If you’ve never experienced pro football season in Pittsburgh, you’ve never witnessed true fanaticism. Wait, let me take that back. There’s no such thing as football season in Pittsburgh, only Steelers season. And it lasts 365 days a year. It ebbs and flows, slowly building in early August, and, depending on the results of the regular season & playoffs, either coming to an abrupt – although temporary – downturn in December, or, like this season, builds and builds to a Super Bowl championship crescendo. There may be some downtime for the players, but for the fans, there’s always something to cheer for. “Here we go Steelers” can be heard up and down Carson Street in the middle of the summer, and if you’ve ever worn black & gold through any airport in this country, you know you’ll need more time than expected to catch your next flight because of the number of other fans who’ll stop you to talk about their favorite plays, players or whole seasons.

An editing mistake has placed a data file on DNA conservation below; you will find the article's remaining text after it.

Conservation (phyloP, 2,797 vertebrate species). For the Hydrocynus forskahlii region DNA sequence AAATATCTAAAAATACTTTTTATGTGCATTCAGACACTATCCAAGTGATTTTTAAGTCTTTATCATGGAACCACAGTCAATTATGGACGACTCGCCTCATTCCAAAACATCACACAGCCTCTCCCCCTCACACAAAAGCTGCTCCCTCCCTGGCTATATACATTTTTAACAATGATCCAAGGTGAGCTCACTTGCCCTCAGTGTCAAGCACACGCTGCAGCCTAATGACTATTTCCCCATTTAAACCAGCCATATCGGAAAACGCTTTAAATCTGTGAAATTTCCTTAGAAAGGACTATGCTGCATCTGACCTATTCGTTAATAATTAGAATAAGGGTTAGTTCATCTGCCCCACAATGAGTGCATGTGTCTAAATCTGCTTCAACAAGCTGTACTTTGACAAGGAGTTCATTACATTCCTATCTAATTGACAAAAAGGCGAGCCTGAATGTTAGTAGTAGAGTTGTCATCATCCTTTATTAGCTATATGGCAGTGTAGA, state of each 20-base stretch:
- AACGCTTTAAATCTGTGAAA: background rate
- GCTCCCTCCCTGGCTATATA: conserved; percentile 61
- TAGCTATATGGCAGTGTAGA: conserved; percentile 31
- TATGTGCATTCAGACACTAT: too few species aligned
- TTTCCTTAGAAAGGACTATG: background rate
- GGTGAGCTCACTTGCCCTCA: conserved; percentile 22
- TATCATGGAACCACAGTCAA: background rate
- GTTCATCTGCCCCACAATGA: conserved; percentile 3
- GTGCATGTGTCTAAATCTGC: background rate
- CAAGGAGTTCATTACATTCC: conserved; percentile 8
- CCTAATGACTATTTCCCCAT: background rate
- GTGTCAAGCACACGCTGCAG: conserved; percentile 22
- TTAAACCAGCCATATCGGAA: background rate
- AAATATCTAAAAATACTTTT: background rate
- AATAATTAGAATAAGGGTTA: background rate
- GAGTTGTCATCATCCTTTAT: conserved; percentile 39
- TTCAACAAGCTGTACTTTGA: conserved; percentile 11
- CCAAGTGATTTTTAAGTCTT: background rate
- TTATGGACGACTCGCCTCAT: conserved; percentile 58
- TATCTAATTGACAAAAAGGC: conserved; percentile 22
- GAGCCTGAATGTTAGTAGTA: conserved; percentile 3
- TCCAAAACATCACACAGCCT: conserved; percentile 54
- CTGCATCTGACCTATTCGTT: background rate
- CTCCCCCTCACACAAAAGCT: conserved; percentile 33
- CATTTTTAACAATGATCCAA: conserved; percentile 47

Regardless of the outcome of each NFL season, Pittsburghers’ love for their football team never wanes. Unlike Philadelphia and Cleveland, which are notorious for their relentless treatment of a losing home team, the Steeler Nation stands behind their team like they stand behind their city. This steadfastness is evidenced by the fact that the Steelers have only had three coaches – Chuck Knoll, Bill Cowher & Mike Tomlin – since 1969. Journalists and sports historians are quick to draw similarities between the working class attitude of the Steelers and the grungy history of the clue-collar Steel City, but that parallel runs deeper than a simple Sports Center metaphor. We Pittsburghers know we’ll never have the glamour of New York City or the sunshine of Miami. The steelworker clich├ęs abound, but rather than live in denial or attempt to refute the unfair stereotypes we’ve been given, we embrace our history while knowing that the truth is we’re a cutting edge city still covered by the soot of the steel industry.